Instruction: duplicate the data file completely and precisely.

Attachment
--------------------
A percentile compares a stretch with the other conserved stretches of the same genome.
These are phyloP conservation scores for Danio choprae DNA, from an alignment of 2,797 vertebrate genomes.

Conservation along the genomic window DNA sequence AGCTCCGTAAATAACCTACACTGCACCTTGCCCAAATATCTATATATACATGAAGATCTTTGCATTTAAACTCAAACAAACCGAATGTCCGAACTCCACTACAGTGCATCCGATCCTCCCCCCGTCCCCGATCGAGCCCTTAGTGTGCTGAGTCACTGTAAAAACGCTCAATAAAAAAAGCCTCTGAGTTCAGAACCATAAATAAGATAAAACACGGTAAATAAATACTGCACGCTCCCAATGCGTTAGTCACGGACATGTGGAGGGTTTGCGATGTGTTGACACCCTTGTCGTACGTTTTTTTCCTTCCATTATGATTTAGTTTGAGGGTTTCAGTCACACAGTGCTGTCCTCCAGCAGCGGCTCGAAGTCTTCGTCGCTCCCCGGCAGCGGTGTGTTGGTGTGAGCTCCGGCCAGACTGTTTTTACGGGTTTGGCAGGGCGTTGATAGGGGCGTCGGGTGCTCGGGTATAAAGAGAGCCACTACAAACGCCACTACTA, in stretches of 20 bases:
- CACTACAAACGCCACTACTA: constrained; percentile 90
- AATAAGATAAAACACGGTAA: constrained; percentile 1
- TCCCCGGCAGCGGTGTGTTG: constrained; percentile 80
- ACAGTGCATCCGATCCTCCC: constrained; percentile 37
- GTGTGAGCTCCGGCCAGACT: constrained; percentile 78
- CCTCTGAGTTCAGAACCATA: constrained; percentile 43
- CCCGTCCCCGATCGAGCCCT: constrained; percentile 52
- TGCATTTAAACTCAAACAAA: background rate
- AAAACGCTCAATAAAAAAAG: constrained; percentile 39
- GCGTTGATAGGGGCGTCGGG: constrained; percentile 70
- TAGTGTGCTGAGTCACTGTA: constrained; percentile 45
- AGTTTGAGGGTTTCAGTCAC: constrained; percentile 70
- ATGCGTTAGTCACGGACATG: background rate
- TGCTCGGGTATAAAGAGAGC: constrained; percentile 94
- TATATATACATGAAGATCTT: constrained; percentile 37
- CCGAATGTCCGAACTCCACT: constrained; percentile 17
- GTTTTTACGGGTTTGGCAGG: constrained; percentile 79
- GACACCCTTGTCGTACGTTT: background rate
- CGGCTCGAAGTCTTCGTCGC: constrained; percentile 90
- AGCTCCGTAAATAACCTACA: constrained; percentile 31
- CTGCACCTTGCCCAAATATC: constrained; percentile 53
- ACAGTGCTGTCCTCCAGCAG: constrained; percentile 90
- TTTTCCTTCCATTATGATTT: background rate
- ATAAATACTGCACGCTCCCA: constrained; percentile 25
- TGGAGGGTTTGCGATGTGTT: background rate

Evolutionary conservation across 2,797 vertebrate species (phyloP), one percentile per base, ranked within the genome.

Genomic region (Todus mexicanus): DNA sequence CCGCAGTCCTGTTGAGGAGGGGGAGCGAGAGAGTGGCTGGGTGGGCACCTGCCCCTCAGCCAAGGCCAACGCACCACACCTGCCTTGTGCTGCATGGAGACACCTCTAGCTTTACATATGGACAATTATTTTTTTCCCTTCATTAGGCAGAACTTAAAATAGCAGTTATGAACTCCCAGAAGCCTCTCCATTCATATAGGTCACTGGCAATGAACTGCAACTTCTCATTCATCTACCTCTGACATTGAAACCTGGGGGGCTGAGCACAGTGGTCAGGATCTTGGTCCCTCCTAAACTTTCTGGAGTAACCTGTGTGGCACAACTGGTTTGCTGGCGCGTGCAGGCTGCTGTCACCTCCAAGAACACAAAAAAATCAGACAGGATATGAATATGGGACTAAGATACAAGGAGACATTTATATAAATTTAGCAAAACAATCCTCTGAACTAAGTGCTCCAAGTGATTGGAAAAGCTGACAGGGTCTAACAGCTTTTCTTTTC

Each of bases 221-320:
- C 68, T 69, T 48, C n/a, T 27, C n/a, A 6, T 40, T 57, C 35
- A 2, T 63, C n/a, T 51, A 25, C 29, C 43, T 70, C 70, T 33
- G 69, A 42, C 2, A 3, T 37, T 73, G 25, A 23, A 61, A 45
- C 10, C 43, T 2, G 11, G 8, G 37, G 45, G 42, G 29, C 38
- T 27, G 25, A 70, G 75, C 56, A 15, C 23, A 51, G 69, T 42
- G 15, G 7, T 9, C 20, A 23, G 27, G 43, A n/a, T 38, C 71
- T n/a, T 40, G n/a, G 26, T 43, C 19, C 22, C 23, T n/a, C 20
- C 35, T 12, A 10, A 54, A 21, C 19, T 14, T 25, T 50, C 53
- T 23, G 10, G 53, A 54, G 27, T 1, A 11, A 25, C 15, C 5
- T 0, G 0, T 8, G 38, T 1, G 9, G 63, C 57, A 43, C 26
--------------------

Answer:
A percentile compares a stretch with the other conserved stretches of the same genome.
These are phyloP conservation scores for Danio choprae DNA, from an alignment of 2,797 vertebrate genomes.

Conservation along the genomic window DNA sequence AGCTCCGTAAATAACCTACACTGCACCTTGCCCAAATATCTATATATACATGAAGATCTTTGCATTTAAACTCAAACAAACCGAATGTCCGAACTCCACTACAGTGCATCCGATCCTCCCCCCGTCCCCGATCGAGCCCTTAGTGTGCTGAGTCACTGTAAAAACGCTCAATAAAAAAAGCCTCTGAGTTCAGAACCATAAATAAGATAAAACACGGTAAATAAATACTGCACGCTCCCAATGCGTTAGTCACGGACATGTGGAGGGTTTGCGATGTGTTGACACCCTTGTCGTACGTTTTTTTCCTTCCATTATGATTTAGTTTGAGGGTTTCAGTCACACAGTGCTGTCCTCCAGCAGCGGCTCGAAGTCTTCGTCGCTCCCCGGCAGCGGTGTGTTGGTGTGAGCTCCGGCCAGACTGTTTTTACGGGTTTGGCAGGGCGTTGATAGGGGCGTCGGGTGCTCGGGTATAAAGAGAGCCACTACAAACGCCACTACTA, in stretches of 20 bases:
- CACTACAAACGCCACTACTA: constrained; percentile 90
- AATAAGATAAAACACGGTAA: constrained; percentile 1
- TCCCCGGCAGCGGTGTGTTG: constrained; percentile 80
- ACAGTGCATCCGATCCTCCC: constrained; percentile 37
- GTGTGAGCTCCGGCCAGACT: constrained; percentile 78
- CCTCTGAGTTCAGAACCATA: constrained; percentile 43
- CCCGTCCCCGATCGAGCCCT: constrained; percentile 52
- TGCATTTAAACTCAAACAAA: background rate
- AAAACGCTCAATAAAAAAAG: constrained; percentile 39
- GCGTTGATAGGGGCGTCGGG: constrained; percentile 70
- TAGTGTGCTGAGTCACTGTA: constrained; percentile 45
- AGTTTGAGGGTTTCAGTCAC: constrained; percentile 70
- ATGCGTTAGTCACGGACATG: background rate
- TGCTCGGGTATAAAGAGAGC: constrained; percentile 94
- TATATATACATGAAGATCTT: constrained; percentile 37
- CCGAATGTCCGAACTCCACT: constrained; percentile 17
- GTTTTTACGGGTTTGGCAGG: constrained; percentile 79
- GACACCCTTGTCGTACGTTT: background rate
- CGGCTCGAAGTCTTCGTCGC: constrained; percentile 90
- AGCTCCGTAAATAACCTACA: constrained; percentile 31
- CTGCACCTTGCCCAAATATC: constrained; percentile 53
- ACAGTGCTGTCCTCCAGCAG: constrained; percentile 90
- TTTTCCTTCCATTATGATTT: background rate
- ATAAATACTGCACGCTCCCA: constrained; percentile 25
- TGGAGGGTTTGCGATGTGTT: background rate

Evolutionary conservation across 2,797 vertebrate species (phyloP), one percentile per base, ranked within the genome.

Genomic region (Todus mexicanus): DNA sequence CCGCAGTCCTGTTGAGGAGGGGGAGCGAGAGAGTGGCTGGGTGGGCACCTGCCCCTCAGCCAAGGCCAACGCACCACACCTGCCTTGTGCTGCATGGAGACACCTCTAGCTTTACATATGGACAATTATTTTTTTCCCTTCATTAGGCAGAACTTAAAATAGCAGTTATGAACTCCCAGAAGCCTCTCCATTCATATAGGTCACTGGCAATGAACTGCAACTTCTCATTCATCTACCTCTGACATTGAAACCTGGGGGGCTGAGCACAGTGGTCAGGATCTTGGTCCCTCCTAAACTTTCTGGAGTAACCTGTGTGGCACAACTGGTTTGCTGGCGCGTGCAGGCTGCTGTCACCTCCAAGAACACAAAAAAATCAGACAGGATATGAATATGGGACTAAGATACAAGGAGACATTTATATAAATTTAGCAAAACAATCCTCTGAACTAAGTGCTCCAAGTGATTGGAAAAGCTGACAGGGTCTAACAGCTTTTCTTTTC

Each of bases 221-320:
- C 68, T 69, T 48, C n/a, T 27, C n/a, A 6, T 40, T 57, C 35
- A 2, T 63, C n/a, T 51, A 25, C 29, C 43, T 70, C 70, T 33
- G 69, A 42, C 2, A 3, T 37, T 73, G 25, A 23, A 61, A 45
- C 10, C 43, T 2, G 11, G 8, G 37, G 45, G 42, G 29, C 38
- T 27, G 25, A 70, G 75, C 56, A 15, C 23, A 51, G 69, T 42
- G 15, G 7, T 9, C 20, A 23, G 27, G 43, A n/a, T 38, C 71
- T n/a, T 40, G n/a, G 26, T 43, C 19, C 22, C 23, T n/a, C 20
- C 35, T 12, A 10, A 54, A 21, C 19, T 14, T 25, T 50, C 53
- T 23, G 10, G 53, A 54, G 27, T 1, A 11, A 25, C 15, C 5
- T 0, G 0, T 8, G 38, T 1, G 9, G 63, C 57, A 43, C 26